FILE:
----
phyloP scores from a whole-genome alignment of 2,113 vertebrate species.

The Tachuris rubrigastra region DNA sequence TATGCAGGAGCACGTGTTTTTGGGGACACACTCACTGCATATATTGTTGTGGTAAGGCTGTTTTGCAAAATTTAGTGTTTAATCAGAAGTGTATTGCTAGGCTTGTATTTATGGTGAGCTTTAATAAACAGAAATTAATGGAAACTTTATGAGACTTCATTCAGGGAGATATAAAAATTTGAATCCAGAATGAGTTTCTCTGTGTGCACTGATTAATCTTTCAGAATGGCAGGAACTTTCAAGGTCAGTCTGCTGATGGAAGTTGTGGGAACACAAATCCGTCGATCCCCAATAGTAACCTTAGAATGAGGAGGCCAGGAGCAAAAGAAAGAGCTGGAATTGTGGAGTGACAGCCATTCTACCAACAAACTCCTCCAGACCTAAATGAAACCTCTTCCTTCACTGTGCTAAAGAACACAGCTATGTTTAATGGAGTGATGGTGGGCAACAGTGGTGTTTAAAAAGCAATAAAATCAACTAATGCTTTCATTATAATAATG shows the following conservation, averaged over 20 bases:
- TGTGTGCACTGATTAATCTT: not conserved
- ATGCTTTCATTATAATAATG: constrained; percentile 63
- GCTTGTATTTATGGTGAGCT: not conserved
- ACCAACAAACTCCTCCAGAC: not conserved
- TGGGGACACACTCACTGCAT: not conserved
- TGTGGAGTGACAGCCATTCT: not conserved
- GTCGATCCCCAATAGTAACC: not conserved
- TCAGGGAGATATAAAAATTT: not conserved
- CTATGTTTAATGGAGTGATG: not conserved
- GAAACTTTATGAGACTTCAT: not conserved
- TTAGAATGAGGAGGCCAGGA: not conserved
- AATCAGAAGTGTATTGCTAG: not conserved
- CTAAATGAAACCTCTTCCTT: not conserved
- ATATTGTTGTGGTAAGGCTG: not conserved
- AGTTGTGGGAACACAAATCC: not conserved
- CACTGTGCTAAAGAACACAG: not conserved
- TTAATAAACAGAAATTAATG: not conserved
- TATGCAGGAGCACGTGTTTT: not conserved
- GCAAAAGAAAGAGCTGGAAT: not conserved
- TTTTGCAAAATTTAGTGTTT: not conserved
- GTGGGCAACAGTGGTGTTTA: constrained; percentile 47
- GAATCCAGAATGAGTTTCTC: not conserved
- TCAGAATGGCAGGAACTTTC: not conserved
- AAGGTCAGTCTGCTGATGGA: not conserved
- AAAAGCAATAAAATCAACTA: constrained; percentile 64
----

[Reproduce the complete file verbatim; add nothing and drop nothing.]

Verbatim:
phyloP scores from a whole-genome alignment of 2,113 vertebrate species.

The Tachuris rubrigastra region DNA sequence TATGCAGGAGCACGTGTTTTTGGGGACACACTCACTGCATATATTGTTGTGGTAAGGCTGTTTTGCAAAATTTAGTGTTTAATCAGAAGTGTATTGCTAGGCTTGTATTTATGGTGAGCTTTAATAAACAGAAATTAATGGAAACTTTATGAGACTTCATTCAGGGAGATATAAAAATTTGAATCCAGAATGAGTTTCTCTGTGTGCACTGATTAATCTTTCAGAATGGCAGGAACTTTCAAGGTCAGTCTGCTGATGGAAGTTGTGGGAACACAAATCCGTCGATCCCCAATAGTAACCTTAGAATGAGGAGGCCAGGAGCAAAAGAAAGAGCTGGAATTGTGGAGTGACAGCCATTCTACCAACAAACTCCTCCAGACCTAAATGAAACCTCTTCCTTCACTGTGCTAAAGAACACAGCTATGTTTAATGGAGTGATGGTGGGCAACAGTGGTGTTTAAAAAGCAATAAAATCAACTAATGCTTTCATTATAATAATG shows the following conservation, averaged over 20 bases:
- TGTGTGCACTGATTAATCTT: not conserved
- ATGCTTTCATTATAATAATG: constrained; percentile 63
- GCTTGTATTTATGGTGAGCT: not conserved
- ACCAACAAACTCCTCCAGAC: not conserved
- TGGGGACACACTCACTGCAT: not conserved
- TGTGGAGTGACAGCCATTCT: not conserved
- GTCGATCCCCAATAGTAACC: not conserved
- TCAGGGAGATATAAAAATTT: not conserved
- CTATGTTTAATGGAGTGATG: not conserved
- GAAACTTTATGAGACTTCAT: not conserved
- TTAGAATGAGGAGGCCAGGA: not conserved
- AATCAGAAGTGTATTGCTAG: not conserved
- CTAAATGAAACCTCTTCCTT: not conserved
- ATATTGTTGTGGTAAGGCTG: not conserved
- AGTTGTGGGAACACAAATCC: not conserved
- CACTGTGCTAAAGAACACAG: not conserved
- TTAATAAACAGAAATTAATG: not conserved
- TATGCAGGAGCACGTGTTTT: not conserved
- GCAAAAGAAAGAGCTGGAAT: not conserved
- TTTTGCAAAATTTAGTGTTT: not conserved
- GTGGGCAACAGTGGTGTTTA: constrained; percentile 47
- GAATCCAGAATGAGTTTCTC: not conserved
- TCAGAATGGCAGGAACTTTC: not conserved
- AAGGTCAGTCTGCTGATGGA: not conserved
- AAAAGCAATAAAATCAACTA: constrained; percentile 64